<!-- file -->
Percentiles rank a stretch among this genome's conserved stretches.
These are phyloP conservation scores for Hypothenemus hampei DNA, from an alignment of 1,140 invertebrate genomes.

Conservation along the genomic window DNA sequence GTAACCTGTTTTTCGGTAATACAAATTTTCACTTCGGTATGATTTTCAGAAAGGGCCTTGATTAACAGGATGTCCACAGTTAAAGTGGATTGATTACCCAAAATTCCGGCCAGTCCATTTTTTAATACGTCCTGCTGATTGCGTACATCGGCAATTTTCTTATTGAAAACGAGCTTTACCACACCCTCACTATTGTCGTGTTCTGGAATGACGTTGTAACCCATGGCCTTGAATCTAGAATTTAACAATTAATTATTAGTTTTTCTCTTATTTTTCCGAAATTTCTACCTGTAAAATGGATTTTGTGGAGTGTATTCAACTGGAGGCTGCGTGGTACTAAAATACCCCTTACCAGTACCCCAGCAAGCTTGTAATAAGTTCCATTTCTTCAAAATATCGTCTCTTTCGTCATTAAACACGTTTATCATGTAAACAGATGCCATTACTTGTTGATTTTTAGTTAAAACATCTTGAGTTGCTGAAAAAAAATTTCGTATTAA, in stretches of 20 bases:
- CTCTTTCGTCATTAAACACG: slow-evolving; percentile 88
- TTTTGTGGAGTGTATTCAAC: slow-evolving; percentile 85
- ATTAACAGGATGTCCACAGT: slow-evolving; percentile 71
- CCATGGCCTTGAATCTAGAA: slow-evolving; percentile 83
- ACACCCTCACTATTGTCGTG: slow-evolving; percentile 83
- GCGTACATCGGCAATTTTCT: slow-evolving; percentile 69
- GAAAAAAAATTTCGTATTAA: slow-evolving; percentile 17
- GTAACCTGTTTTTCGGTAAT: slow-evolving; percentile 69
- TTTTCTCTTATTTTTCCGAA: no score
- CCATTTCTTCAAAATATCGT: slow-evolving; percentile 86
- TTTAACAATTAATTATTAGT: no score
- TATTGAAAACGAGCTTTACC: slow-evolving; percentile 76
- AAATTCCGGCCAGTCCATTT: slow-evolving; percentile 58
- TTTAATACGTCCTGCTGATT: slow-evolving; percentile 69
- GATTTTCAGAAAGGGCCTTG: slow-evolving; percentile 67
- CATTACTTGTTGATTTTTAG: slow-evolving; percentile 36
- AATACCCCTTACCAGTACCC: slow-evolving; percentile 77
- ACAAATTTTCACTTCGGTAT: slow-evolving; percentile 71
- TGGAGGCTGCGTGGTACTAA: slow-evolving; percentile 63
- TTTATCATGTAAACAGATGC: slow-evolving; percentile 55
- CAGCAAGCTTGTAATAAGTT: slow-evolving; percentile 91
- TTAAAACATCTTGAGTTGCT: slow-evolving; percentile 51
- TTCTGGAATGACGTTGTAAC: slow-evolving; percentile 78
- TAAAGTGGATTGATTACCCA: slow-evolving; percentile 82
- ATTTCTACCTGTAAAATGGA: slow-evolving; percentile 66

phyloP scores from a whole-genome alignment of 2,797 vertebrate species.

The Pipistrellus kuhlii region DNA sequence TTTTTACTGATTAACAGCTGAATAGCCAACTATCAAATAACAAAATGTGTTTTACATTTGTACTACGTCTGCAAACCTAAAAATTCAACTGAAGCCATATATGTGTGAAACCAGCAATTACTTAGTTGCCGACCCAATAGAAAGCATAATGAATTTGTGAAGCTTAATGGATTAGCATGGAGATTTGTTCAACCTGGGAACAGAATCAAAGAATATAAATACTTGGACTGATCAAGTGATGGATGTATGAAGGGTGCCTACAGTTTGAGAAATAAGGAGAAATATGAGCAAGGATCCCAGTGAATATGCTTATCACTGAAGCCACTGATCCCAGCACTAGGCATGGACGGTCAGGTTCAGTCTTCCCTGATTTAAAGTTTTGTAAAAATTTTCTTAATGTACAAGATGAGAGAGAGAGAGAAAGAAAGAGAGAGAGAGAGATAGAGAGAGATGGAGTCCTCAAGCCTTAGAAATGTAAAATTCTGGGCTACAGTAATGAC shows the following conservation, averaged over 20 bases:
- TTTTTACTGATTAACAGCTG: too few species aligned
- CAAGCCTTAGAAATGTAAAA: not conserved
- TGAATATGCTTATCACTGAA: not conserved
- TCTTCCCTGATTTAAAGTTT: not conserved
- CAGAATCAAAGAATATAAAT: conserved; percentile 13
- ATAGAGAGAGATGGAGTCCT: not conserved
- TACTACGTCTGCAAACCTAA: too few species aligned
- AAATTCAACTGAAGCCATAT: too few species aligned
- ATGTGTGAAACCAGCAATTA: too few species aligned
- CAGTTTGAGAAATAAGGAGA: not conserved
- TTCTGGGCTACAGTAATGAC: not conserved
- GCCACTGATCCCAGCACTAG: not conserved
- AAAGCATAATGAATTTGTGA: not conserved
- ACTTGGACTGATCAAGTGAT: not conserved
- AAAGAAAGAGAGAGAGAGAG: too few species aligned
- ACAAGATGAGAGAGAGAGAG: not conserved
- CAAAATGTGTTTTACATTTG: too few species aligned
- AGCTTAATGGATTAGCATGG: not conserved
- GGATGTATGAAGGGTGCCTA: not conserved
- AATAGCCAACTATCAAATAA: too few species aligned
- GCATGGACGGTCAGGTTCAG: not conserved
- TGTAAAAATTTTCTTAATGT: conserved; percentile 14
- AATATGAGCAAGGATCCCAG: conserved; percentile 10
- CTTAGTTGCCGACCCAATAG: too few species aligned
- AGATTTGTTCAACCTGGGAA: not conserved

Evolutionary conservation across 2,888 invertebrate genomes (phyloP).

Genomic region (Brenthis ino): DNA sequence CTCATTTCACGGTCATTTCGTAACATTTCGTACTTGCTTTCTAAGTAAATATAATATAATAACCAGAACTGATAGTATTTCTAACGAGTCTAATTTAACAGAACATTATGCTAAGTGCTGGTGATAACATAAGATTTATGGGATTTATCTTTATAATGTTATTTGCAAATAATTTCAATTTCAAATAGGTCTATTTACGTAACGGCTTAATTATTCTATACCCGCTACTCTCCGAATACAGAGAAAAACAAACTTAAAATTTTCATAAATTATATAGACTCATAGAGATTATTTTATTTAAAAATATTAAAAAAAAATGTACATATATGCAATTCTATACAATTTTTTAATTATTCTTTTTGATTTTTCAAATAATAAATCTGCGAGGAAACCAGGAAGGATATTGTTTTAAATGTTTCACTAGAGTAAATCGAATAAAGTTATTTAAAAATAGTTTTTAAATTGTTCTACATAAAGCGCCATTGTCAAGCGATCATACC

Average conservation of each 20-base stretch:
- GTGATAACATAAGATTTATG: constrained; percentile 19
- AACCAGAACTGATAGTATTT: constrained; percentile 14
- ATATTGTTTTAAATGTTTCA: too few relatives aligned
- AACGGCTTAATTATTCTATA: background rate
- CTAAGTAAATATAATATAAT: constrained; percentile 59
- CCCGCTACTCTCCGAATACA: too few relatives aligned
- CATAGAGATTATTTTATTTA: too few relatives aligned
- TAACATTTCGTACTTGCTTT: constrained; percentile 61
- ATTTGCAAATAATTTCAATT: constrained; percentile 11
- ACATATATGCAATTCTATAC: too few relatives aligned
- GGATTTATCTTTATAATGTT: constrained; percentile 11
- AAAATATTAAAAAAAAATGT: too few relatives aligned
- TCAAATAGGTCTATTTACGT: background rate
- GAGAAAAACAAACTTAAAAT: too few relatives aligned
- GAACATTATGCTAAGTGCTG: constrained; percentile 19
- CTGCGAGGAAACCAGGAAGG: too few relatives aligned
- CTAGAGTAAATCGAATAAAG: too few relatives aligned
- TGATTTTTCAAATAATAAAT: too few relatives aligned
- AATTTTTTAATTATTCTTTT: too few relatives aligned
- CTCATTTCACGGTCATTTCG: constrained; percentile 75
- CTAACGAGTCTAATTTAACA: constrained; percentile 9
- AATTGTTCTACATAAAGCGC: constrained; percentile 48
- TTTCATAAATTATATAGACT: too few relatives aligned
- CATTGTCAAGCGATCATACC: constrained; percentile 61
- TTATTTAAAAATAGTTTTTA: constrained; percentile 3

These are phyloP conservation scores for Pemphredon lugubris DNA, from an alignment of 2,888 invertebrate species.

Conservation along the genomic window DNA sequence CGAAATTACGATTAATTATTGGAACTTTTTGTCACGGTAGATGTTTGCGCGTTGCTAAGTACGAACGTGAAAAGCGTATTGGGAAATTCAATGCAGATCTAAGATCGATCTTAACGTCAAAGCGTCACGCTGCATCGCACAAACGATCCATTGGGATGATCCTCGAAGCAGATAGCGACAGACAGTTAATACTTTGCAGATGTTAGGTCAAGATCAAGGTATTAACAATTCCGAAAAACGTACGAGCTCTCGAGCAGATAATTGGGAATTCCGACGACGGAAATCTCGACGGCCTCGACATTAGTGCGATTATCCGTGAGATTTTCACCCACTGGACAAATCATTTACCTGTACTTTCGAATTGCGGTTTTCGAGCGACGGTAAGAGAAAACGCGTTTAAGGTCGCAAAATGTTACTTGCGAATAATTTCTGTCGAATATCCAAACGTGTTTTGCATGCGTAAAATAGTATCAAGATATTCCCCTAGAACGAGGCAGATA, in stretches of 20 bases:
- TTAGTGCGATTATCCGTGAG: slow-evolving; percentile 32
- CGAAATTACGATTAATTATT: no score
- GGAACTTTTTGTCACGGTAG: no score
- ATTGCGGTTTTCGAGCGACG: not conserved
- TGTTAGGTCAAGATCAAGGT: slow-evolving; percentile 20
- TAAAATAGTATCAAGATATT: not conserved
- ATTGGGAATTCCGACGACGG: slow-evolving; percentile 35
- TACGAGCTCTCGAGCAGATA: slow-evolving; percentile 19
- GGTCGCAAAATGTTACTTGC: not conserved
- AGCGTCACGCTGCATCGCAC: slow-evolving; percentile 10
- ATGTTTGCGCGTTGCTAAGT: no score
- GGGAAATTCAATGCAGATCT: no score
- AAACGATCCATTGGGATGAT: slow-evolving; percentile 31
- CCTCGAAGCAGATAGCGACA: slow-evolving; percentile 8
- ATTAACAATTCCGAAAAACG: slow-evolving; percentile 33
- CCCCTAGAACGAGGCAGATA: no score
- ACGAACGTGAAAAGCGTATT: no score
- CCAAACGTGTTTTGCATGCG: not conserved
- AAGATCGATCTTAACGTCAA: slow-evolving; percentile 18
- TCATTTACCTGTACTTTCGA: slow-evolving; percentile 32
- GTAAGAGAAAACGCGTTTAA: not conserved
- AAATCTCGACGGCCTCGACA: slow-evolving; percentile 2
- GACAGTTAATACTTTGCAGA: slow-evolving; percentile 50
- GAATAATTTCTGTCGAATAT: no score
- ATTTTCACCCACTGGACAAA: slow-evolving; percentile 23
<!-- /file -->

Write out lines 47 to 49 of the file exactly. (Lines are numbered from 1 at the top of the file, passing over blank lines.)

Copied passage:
- CAAAATGTGTTTTACATTTG: too few species aligned
- AGCTTAATGGATTAGCATGG: not conserved
- GGATGTATGAAGGGTGCCTA: not conserved